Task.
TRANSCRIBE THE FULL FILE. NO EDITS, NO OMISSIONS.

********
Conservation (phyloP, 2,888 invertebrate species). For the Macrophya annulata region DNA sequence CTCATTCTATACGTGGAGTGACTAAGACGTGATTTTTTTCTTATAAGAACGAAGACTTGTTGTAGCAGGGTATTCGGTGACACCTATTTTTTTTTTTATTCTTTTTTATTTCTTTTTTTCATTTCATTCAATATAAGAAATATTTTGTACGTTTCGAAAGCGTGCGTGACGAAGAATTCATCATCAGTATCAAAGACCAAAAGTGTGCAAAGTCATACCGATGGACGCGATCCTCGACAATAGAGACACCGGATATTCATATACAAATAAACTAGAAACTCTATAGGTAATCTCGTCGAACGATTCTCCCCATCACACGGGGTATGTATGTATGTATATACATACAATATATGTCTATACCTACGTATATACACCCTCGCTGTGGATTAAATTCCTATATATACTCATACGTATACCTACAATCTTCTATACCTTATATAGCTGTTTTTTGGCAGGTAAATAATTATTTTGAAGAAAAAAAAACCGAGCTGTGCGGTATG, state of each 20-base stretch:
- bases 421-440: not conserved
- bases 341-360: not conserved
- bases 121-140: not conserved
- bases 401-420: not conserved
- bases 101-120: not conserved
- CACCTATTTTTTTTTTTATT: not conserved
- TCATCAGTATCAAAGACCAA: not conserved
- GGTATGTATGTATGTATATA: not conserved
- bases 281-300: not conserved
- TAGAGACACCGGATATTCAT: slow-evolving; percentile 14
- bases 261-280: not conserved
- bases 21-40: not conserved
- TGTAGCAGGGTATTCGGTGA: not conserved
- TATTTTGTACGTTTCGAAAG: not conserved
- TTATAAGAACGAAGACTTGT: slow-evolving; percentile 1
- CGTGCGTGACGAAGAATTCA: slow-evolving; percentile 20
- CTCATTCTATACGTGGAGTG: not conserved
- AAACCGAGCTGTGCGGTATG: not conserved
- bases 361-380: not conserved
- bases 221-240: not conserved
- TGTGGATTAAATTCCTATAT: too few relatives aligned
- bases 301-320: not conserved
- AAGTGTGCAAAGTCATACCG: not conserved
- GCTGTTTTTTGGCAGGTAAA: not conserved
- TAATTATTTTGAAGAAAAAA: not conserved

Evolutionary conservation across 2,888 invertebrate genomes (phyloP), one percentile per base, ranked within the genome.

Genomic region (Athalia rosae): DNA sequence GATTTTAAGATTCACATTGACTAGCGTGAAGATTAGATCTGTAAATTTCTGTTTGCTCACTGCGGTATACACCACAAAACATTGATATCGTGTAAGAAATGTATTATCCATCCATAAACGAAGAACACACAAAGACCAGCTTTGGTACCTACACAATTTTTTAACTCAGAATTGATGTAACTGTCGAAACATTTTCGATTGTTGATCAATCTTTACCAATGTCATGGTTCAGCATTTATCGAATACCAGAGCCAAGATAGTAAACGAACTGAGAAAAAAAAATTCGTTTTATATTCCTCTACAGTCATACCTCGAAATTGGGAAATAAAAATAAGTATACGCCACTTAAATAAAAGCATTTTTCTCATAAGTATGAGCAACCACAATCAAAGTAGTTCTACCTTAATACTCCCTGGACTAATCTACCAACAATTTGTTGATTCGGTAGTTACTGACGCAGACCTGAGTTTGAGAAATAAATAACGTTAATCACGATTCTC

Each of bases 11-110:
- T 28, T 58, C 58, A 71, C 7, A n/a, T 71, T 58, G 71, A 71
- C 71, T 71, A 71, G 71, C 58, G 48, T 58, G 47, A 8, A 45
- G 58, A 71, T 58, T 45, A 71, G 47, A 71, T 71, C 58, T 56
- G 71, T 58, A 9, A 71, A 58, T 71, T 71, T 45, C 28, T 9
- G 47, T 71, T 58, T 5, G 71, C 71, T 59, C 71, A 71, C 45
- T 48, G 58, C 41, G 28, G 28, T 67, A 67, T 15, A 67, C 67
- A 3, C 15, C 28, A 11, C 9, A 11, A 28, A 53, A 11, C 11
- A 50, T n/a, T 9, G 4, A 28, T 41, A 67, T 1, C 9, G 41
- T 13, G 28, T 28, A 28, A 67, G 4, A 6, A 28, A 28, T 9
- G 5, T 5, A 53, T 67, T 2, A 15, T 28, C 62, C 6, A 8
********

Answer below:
Conservation (phyloP, 2,888 invertebrate species). For the Macrophya annulata region DNA sequence CTCATTCTATACGTGGAGTGACTAAGACGTGATTTTTTTCTTATAAGAACGAAGACTTGTTGTAGCAGGGTATTCGGTGACACCTATTTTTTTTTTTATTCTTTTTTATTTCTTTTTTTCATTTCATTCAATATAAGAAATATTTTGTACGTTTCGAAAGCGTGCGTGACGAAGAATTCATCATCAGTATCAAAGACCAAAAGTGTGCAAAGTCATACCGATGGACGCGATCCTCGACAATAGAGACACCGGATATTCATATACAAATAAACTAGAAACTCTATAGGTAATCTCGTCGAACGATTCTCCCCATCACACGGGGTATGTATGTATGTATATACATACAATATATGTCTATACCTACGTATATACACCCTCGCTGTGGATTAAATTCCTATATATACTCATACGTATACCTACAATCTTCTATACCTTATATAGCTGTTTTTTGGCAGGTAAATAATTATTTTGAAGAAAAAAAAACCGAGCTGTGCGGTATG, state of each 20-base stretch:
- bases 421-440: not conserved
- bases 341-360: not conserved
- bases 121-140: not conserved
- bases 401-420: not conserved
- bases 101-120: not conserved
- CACCTATTTTTTTTTTTATT: not conserved
- TCATCAGTATCAAAGACCAA: not conserved
- GGTATGTATGTATGTATATA: not conserved
- bases 281-300: not conserved
- TAGAGACACCGGATATTCAT: slow-evolving; percentile 14
- bases 261-280: not conserved
- bases 21-40: not conserved
- TGTAGCAGGGTATTCGGTGA: not conserved
- TATTTTGTACGTTTCGAAAG: not conserved
- TTATAAGAACGAAGACTTGT: slow-evolving; percentile 1
- CGTGCGTGACGAAGAATTCA: slow-evolving; percentile 20
- CTCATTCTATACGTGGAGTG: not conserved
- AAACCGAGCTGTGCGGTATG: not conserved
- bases 361-380: not conserved
- bases 221-240: not conserved
- TGTGGATTAAATTCCTATAT: too few relatives aligned
- bases 301-320: not conserved
- AAGTGTGCAAAGTCATACCG: not conserved
- GCTGTTTTTTGGCAGGTAAA: not conserved
- TAATTATTTTGAAGAAAAAA: not conserved

Evolutionary conservation across 2,888 invertebrate genomes (phyloP), one percentile per base, ranked within the genome.

Genomic region (Athalia rosae): DNA sequence GATTTTAAGATTCACATTGACTAGCGTGAAGATTAGATCTGTAAATTTCTGTTTGCTCACTGCGGTATACACCACAAAACATTGATATCGTGTAAGAAATGTATTATCCATCCATAAACGAAGAACACACAAAGACCAGCTTTGGTACCTACACAATTTTTTAACTCAGAATTGATGTAACTGTCGAAACATTTTCGATTGTTGATCAATCTTTACCAATGTCATGGTTCAGCATTTATCGAATACCAGAGCCAAGATAGTAAACGAACTGAGAAAAAAAAATTCGTTTTATATTCCTCTACAGTCATACCTCGAAATTGGGAAATAAAAATAAGTATACGCCACTTAAATAAAAGCATTTTTCTCATAAGTATGAGCAACCACAATCAAAGTAGTTCTACCTTAATACTCCCTGGACTAATCTACCAACAATTTGTTGATTCGGTAGTTACTGACGCAGACCTGAGTTTGAGAAATAAATAACGTTAATCACGATTCTC

Each of bases 11-110:
- T 28, T 58, C 58, A 71, C 7, A n/a, T 71, T 58, G 71, A 71
- C 71, T 71, A 71, G 71, C 58, G 48, T 58, G 47, A 8, A 45
- G 58, A 71, T 58, T 45, A 71, G 47, A 71, T 71, C 58, T 56
- G 71, T 58, A 9, A 71, A 58, T 71, T 71, T 45, C 28, T 9
- G 47, T 71, T 58, T 5, G 71, C 71, T 59, C 71, A 71, C 45
- T 48, G 58, C 41, G 28, G 28, T 67, A 67, T 15, A 67, C 67
- A 3, C 15, C 28, A 11, C 9, A 11, A 28, A 53, A 11, C 11
- A 50, T n/a, T 9, G 4, A 28, T 41, A 67, T 1, C 9, G 41
- T 13, G 28, T 28, A 28, A 67, G 4, A 6, A 28, A 28, T 9
- G 5, T 5, A 53, T 67, T 2, A 15, T 28, C 62, C 6, A 8